Riverside Jazz Jam joins the community at Back to the Grind

by Imari Rede

 

A warm autumn night accompanied by live jazz and a warm cup of joe, what could be better than that?

The first and third Friday of every month at Back to the Grind is dedicated to the Riverside Jazz Jam.

Mikaela Elson is a former Riverside City College student who attends UC Riverside is the Jazz Jam curator. She is the house band’s vocalist along with the rest of the band which includes Kris Sveen, Curtis Pettygrove and Bryan Mckenzie.

According to Elson, the official Riverside Jazz Jam began June 2017 after a hiatus.

She felt as though 2014 marked the end of an era of jazz musicians in Riverside. Since 2010 locals would host small jazz shows at Back to the Grind, but it was relatively closed off to outsiders. It was always two to three hours of organized set lists and band members.

“It was fun for learning, but it always felt exclusive,” said Elson. “When I was asked by staff members of Back to the Grind to begin doing jazz shows again, I agreed, but told them I would only do it if it could be an open jazz jam.”

“It’s great that we have this for up and coming jazz artists,” Ramal Cole, a Back to the Grind employee said. “We don’t see too much live jazz downtown anymore.”

The Jazz Jam is an all ages event that welcomes musicians of all talent and experience levels.

“The Jazz Jam gives people the chance to hear good jazz,” said Craig Rich, the jam’s sound man. “Many of these performers go to RCC, CSF, CSSB and CBU.”

“It’s all ages, you can bring kids here. When I was a little kid seeing live jazz I was mesmerized.”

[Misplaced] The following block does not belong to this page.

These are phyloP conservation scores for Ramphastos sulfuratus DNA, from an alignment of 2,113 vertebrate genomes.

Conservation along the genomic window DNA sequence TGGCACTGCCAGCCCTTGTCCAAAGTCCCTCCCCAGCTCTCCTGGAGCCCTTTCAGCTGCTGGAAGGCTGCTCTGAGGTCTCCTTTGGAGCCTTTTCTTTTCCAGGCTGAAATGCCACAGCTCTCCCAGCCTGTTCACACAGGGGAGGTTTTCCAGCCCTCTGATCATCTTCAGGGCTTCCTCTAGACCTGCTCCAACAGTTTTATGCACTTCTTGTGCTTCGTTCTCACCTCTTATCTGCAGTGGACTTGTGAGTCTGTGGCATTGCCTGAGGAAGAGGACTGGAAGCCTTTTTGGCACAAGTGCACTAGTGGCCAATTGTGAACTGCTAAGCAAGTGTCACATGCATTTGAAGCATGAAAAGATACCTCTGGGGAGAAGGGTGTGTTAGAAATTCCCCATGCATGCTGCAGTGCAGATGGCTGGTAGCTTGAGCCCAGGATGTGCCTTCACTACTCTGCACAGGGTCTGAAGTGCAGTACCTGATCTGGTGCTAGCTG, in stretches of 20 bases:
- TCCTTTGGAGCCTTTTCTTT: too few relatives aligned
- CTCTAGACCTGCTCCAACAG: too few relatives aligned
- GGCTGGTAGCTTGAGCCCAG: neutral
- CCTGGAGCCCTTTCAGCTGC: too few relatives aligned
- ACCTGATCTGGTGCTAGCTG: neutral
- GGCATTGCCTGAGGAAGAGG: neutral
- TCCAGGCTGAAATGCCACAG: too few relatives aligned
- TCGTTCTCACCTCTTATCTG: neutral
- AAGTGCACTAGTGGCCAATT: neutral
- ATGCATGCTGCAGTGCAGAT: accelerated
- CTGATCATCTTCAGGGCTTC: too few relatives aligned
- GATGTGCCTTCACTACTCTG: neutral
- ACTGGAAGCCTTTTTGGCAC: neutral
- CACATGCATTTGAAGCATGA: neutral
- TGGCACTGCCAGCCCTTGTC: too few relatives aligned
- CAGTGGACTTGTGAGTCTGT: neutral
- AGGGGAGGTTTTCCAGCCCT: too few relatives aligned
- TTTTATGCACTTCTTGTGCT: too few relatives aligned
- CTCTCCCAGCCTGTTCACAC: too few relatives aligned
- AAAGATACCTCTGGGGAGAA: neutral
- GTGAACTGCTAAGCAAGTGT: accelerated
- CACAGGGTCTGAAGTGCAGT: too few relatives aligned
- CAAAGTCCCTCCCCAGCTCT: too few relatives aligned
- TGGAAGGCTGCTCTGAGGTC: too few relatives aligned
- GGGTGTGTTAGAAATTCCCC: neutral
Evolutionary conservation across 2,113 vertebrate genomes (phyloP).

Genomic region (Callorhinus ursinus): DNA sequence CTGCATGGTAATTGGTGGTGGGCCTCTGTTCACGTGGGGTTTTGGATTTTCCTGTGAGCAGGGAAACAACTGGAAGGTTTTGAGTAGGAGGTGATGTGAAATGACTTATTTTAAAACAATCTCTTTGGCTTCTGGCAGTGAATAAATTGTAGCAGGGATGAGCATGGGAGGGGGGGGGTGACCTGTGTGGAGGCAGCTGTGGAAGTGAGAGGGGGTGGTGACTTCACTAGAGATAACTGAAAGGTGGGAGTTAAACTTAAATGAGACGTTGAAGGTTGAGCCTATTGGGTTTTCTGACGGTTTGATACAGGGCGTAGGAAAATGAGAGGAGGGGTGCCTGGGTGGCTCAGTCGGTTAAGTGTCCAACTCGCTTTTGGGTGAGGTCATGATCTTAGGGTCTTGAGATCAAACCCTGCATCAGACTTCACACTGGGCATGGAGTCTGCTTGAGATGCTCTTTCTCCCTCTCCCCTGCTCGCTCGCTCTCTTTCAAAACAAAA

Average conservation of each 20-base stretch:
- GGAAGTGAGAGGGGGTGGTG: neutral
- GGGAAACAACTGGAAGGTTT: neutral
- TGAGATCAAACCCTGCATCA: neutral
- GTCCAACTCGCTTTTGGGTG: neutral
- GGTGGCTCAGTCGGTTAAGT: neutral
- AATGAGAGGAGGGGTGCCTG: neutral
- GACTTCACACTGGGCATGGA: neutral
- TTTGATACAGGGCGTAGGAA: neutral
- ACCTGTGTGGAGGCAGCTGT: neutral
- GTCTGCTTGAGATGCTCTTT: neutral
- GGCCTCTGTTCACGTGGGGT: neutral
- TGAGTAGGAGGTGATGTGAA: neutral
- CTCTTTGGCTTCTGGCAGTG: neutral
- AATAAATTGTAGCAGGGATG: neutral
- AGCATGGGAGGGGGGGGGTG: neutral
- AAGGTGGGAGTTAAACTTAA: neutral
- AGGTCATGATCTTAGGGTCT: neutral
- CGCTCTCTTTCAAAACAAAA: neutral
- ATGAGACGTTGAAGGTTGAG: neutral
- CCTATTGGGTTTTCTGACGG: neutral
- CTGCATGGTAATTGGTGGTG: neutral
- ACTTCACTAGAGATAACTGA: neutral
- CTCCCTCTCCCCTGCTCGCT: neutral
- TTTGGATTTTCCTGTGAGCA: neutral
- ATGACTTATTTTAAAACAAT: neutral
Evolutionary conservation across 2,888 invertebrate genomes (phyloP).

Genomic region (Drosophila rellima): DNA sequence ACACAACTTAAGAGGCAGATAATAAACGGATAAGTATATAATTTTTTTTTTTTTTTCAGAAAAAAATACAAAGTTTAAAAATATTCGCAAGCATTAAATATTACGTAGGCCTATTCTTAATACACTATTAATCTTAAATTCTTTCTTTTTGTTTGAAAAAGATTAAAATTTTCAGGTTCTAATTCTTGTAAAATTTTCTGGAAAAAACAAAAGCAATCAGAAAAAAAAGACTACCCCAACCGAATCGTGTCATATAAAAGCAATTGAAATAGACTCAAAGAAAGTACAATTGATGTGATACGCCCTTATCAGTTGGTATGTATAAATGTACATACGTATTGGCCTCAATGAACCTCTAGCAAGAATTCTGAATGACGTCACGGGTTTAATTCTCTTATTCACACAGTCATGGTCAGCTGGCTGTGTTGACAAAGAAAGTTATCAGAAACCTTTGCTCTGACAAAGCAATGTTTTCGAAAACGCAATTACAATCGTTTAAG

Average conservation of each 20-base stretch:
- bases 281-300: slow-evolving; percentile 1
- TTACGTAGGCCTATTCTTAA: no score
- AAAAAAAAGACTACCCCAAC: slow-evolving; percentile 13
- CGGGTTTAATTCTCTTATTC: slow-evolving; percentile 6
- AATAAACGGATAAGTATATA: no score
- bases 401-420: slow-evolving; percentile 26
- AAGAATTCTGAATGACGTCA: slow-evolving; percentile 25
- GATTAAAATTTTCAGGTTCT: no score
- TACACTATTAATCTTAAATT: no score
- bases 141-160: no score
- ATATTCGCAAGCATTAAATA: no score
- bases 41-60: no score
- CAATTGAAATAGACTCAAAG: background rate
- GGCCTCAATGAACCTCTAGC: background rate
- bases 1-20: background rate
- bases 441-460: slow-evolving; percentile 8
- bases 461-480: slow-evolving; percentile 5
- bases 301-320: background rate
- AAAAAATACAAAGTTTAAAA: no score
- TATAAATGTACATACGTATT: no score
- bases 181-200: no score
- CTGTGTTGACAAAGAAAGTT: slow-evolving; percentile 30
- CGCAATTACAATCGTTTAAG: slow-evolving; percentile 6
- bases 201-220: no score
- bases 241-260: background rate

“There aren’t a whole lot of jams like this in the area,” Marcus Wilsher, a professor of music and professional musician said. “If we don’t have stuff like this happen, the art will fall out.”

The current state of the jam’s only true exclusiveness is that participants have to know how to read music or have some knowledge of how to play jazz standards.
“I decided to do an open jazz jam because back in the beginning of the jazz era people would come together to play jazz music as a way of airing out the issues they faced with poverty, being people of color, and living in an oppressive nation,” said Elson.

Although, a majority of young musicians in 2018 may not be facing all the same battles, music itself  holds necessary elements of building a community; a place where they are not thinking of work or school, but somewhere where a group of similarly interested people come together to jam out with their favorite standards.

“Personally it is nice to play with other musicians who understand style,” Harrison Collard, a trumpet player from California Baptist University said. “This is my third time playing because here they play what I want to play,” he said.

Although the jazz community is small, Elson is very proud of her part in creating the environment that can be enjoyed at these jam sessions.

“I am overjoyed with its spark and how it continues to grow,” Elton said. “I’m so excited for budding musicians that come and start their own jam in their own cities bordering Riverside, which is the whole point of doing these open jams.”

Elson’s aim is to give encouragement in a field that can often be classist and full of traditionalist ideals. She explained that a jazz song is not supposed to sound the same every time, or else it isn’t jazz. Jazz is about evolving and creating a unique beat to the monotonous drum and driven time.

“I’m so happy that we can do it in such an important part of the community, in the heart of downtown Riverside, in a place where many people have ran to find themselves and that place is Back to the Grind.”

This event is not only for musicians, but also for anyone in or visiting Riverside.

“Live jazz is just a better background, it gets me more in the zone to study,” Christine Lee, a Loma Linda nursing student said while studying during the jam.

Elson is very pleased to have the opportunity of unifying her community while curating the Riverside Jazz Jam.

“If it wasn’t for Talene and Darren, we wouldn’t be able to do this. Community is so important and we take it for granted day in and day out,” said Elson.

Every first and third Friday at Back to the Grind offers a free Jazz Jam to the Riverside area.

 

 

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